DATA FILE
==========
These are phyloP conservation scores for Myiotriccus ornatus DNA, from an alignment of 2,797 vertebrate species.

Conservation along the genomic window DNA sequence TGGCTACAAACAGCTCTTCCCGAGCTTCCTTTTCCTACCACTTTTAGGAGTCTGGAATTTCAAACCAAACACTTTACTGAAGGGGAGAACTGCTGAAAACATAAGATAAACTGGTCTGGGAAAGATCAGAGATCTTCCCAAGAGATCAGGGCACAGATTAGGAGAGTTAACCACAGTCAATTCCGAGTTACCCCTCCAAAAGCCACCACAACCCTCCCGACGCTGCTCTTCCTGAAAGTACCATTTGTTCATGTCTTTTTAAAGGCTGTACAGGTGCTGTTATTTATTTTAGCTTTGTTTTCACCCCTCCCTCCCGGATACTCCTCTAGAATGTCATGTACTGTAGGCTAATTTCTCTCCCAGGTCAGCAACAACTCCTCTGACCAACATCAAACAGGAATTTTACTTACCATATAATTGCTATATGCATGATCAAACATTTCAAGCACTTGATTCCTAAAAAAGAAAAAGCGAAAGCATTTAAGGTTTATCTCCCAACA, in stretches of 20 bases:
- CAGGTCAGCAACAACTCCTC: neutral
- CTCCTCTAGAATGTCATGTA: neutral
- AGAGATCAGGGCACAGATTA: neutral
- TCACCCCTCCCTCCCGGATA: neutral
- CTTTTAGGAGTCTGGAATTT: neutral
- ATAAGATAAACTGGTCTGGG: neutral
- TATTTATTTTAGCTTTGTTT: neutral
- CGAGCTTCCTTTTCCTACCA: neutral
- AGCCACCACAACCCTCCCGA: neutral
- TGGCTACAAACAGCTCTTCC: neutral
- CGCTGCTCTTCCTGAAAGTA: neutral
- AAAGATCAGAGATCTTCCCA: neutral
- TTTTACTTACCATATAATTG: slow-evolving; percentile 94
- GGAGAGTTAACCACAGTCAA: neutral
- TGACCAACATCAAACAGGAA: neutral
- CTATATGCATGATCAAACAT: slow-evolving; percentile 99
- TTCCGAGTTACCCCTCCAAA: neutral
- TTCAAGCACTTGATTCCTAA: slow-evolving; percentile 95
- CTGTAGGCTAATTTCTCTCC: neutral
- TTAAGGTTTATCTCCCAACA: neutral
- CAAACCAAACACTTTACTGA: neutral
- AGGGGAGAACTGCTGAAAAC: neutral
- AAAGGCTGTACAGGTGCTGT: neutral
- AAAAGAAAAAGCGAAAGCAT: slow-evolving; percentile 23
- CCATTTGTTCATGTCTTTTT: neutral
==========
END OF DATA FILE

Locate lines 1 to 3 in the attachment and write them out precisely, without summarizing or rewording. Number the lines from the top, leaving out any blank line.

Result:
These are phyloP conservation scores for Myiotriccus ornatus DNA, from an alignment of 2,797 vertebrate species.

Conservation along the genomic window DNA sequence TGGCTACAAACAGCTCTTCCCGAGCTTCCTTTTCCTACCACTTTTAGGAGTCTGGAATTTCAAACCAAACACTTTACTGAAGGGGAGAACTGCTGAAAACATAAGATAAACTGGTCTGGGAAAGATCAGAGATCTTCCCAAGAGATCAGGGCACAGATTAGGAGAGTTAACCACAGTCAATTCCGAGTTACCCCTCCAAAAGCCACCACAACCCTCCCGACGCTGCTCTTCCTGAAAGTACCATTTGTTCATGTCTTTTTAAAGGCTGTACAGGTGCTGTTATTTATTTTAGCTTTGTTTTCACCCCTCCCTCCCGGATACTCCTCTAGAATGTCATGTACTGTAGGCTAATTTCTCTCCCAGGTCAGCAACAACTCCTCTGACCAACATCAAACAGGAATTTTACTTACCATATAATTGCTATATGCATGATCAAACATTTCAAGCACTTGATTCCTAAAAAAGAAAAAGCGAAAGCATTTAAGGTTTATCTCCCAACA, in stretches of 20 bases:
- CAGGTCAGCAACAACTCCTC: neutral